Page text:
Harry, the leopard and the elephants

Harry (in hat) with the Ray kids and a trainee ranger during a sundowner in the bush.

Crash…chew, chew… crash!! That is what I heard as I approached a male (bull) elephant eating on my second safari at Shamwari Wildlife Reserve. Shamwari is in the Eastern Cape of South Africa and is about nine hours away from Stellenbosch along the Garden Route. The Garden Route is a beautiful drive along the coast of the Indian Ocean. It has spectacular mountains, great forests with ancient trees and white sandy beaches.

When we arrived at Shamwari we had to drive down a bumpy dirt road to get to the gate of the reserve. I noticed right away it was different from Sanbona Wildlife Reserve because it wasn’t dry and it had a lot more green trees and plant life. But it still had bumpy roads and mountains.

Our ranger’s name was Harry. He is from the Eastern Cape in a city called Grahamstown. Harry speaks five languages! He speaks Xhosa, English, Afrikaans, Zulu and another African language I can’t remember. He taught us about his family’s Xhosa history. When a Xhosa person has a reason to celebrate a life event like getting married or having a baby, the person slaughters a cow and has a feast for his family, neighbors and friends. He says the Xhosa people used to have cattle so they had a cow to spare for these events. But now, people have other jobs and don’t have cows to slaughter. Many have to pay for them and it costs a lot of money so that tradition isn’t used as much anymore.

We spent two nights at Shamwari and went on four game drives. Harry showed us so many animals including a leopard, which is a really rare sighting. We went to the spot that it was seen last and sat and sat in the jeep quietly waiting to see if she would come out of the thickets on the mountainside. We heard her roar which sounded more like grunting. Harry was afraid that she might not be coming out so we decided to leave. As we were leaving, the leopard walked across the road and slowly walked right by the jeep, as if she were showing off how magnificent she was. Many South Africans have never seen a leopard, and Harry told us how lucky we were.

The elephants were my favorite sighting though. We saw them eating, swimming, and a herd walking down a road in a line. The first elephant we saw was the bull eating and tearing branches off trees with his trunk. Elephants eat grasses and tree leaves, and they don’t really care what kind of tree or grass it is. Adults can eat up to 300 pounds of food a day! Bulls live by themselves, not in herds like the females and kids. We got to get really close to this bull, and we could see his long eyelashes and his huge, white tusks really well. His eyelashes were so long and thick that you could barely see his eyes! I read later that the eyelashes protect their eyes from the dust. Harry explained that elephants rely on their sense of smell and hearing.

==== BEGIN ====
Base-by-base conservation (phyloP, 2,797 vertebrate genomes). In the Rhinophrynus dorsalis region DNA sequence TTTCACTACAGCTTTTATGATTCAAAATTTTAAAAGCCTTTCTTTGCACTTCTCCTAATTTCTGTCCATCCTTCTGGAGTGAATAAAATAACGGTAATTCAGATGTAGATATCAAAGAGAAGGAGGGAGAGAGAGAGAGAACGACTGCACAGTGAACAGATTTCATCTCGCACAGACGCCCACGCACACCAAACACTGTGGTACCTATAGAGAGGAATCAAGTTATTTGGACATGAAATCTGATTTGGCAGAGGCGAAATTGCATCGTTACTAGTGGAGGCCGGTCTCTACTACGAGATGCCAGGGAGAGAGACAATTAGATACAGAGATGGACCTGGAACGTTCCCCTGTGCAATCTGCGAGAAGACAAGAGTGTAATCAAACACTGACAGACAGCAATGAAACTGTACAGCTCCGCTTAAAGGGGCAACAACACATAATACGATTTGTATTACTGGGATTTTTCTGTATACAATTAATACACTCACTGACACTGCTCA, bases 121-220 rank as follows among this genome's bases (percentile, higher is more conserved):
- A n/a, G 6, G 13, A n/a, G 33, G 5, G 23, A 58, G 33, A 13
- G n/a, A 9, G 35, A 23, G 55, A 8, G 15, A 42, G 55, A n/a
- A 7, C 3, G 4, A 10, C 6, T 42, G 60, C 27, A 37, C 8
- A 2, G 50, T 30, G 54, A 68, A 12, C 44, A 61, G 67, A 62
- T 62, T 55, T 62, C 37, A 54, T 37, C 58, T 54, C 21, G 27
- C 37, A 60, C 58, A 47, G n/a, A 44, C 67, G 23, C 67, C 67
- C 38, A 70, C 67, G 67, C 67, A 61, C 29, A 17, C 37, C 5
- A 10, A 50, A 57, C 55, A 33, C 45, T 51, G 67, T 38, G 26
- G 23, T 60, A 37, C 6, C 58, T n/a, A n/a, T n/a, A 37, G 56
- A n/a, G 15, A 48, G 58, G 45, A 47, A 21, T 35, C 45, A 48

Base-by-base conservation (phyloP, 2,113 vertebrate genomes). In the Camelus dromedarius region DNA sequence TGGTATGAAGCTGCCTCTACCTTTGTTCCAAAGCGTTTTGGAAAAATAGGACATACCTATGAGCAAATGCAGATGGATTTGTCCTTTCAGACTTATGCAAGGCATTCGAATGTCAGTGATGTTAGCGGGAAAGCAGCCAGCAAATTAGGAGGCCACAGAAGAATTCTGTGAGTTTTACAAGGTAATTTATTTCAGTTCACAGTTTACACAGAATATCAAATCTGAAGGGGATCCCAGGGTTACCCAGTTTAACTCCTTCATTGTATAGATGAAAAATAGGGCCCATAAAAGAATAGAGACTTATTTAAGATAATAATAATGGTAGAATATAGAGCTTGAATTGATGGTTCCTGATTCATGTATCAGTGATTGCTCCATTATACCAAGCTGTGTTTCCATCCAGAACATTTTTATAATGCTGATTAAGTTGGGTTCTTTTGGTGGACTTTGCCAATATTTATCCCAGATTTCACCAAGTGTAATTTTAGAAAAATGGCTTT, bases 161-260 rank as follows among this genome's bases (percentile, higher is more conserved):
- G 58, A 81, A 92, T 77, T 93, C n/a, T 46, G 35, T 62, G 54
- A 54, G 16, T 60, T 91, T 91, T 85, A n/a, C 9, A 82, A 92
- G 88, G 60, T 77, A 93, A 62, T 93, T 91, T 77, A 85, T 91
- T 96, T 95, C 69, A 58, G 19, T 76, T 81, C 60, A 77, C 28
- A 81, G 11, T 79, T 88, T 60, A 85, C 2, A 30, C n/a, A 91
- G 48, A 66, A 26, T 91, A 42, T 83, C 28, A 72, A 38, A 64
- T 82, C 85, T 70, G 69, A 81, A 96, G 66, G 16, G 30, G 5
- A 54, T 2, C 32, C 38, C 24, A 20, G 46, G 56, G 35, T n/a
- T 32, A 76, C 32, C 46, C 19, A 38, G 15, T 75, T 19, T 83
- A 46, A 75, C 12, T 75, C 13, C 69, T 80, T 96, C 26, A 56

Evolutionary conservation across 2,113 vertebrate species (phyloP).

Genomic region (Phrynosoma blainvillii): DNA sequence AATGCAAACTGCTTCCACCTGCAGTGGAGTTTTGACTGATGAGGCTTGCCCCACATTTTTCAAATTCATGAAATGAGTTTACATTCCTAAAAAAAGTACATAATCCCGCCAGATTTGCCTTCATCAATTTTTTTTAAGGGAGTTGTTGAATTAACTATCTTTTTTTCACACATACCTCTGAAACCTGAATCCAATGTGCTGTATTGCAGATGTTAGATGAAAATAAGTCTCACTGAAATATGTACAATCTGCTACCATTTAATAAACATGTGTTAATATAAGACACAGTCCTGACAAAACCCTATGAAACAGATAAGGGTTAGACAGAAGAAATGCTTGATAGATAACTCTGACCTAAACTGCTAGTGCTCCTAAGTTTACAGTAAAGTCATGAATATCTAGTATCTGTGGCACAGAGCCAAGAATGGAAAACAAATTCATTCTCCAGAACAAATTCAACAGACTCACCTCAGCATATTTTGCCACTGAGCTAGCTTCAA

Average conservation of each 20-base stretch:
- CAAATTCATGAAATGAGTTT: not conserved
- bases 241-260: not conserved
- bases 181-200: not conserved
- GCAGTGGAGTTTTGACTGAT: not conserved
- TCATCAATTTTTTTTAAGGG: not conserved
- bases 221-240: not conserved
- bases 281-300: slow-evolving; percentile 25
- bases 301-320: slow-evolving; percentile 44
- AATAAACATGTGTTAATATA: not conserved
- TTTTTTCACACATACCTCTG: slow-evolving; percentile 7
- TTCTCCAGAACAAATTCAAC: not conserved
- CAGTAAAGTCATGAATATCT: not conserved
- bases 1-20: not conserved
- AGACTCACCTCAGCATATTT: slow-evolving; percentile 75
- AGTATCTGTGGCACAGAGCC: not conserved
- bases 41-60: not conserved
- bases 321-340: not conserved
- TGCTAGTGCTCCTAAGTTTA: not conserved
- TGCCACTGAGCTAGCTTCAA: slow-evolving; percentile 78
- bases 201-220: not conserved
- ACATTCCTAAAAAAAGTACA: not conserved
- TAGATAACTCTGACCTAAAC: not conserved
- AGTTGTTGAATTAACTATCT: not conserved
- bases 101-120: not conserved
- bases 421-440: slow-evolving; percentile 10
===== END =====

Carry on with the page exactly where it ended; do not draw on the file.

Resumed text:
Next we saw a herd of elephants walking down a road. The herd was coming from a waterhole just off the road, so we went to check to see if any of the elephants were still drinking or swimming there. (Yes, swimming; elephants are actually great swimmers and they will swim to cool off on hot days. Crazy! Harry predicted we would find a herd swimming and drinking because it was such a hot day). When we arrived at the waterhole, we watched two young males still playing in the water. It was really cool!! They used their trunks to push and touch each other. They were splashing a lot too, and they looked like they were having a lot of fun.

We left the waterhole to follow the herd up the hill. The elephants on the road were getting angry because there were a couple of vehicles watching them too, and it was making them nervous. The leader of the herd (the most experienced female) even trumpeted several times because she was so upset. I felt bad for them because the elephants were so agitated, but it was pretty cool to hear one actually trumpet. There were a few calves with their mothers on the road too, and even they were big compared to us.  The older elephants blocked the road from the vehicles to protect the herd. So we turned around and left them alone.

It’s amazing how big elephants actually are! They are lucky because they don’t really have predators. Lions are considered a predator, but they don’t often prey on them because their size is so intimidating.

Harry told us that elephants have a special connection with each other. When one elephant dies, they will mourn for him or her. Elephants from other herds will also come to mourn for the elephant that died. They can be found carrying bones or smelling bones from carcasses. Researchers aren’t sure why they do this but believe that they might be reliving memories of that elephant or trying to figure out whose remains they may be. I think that it’s really interesting behavior, and I’m surprised how similar it is to how we behave when someone dies.

I had a really great time at Shamwari with our guide, Harry. We saw so many animals – all the Big 5 (lion, leopard, buffalo, rhino and elephant) – and we learned so much from him. We think that even if we hadn’t seen any game on our drives we still would have learned so much from him! He told us so many stories and facts about the animals and his Xhosa history. I hope we get to go to Shamwari again and have Harry as our ranger.

Audrey Ray

Audrey Ray is a fifth-grader at Bay Middle School, currently living abroad in South Africa.

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Volume 5, Issue 6, Posted 10:53 AM, 03.19.2013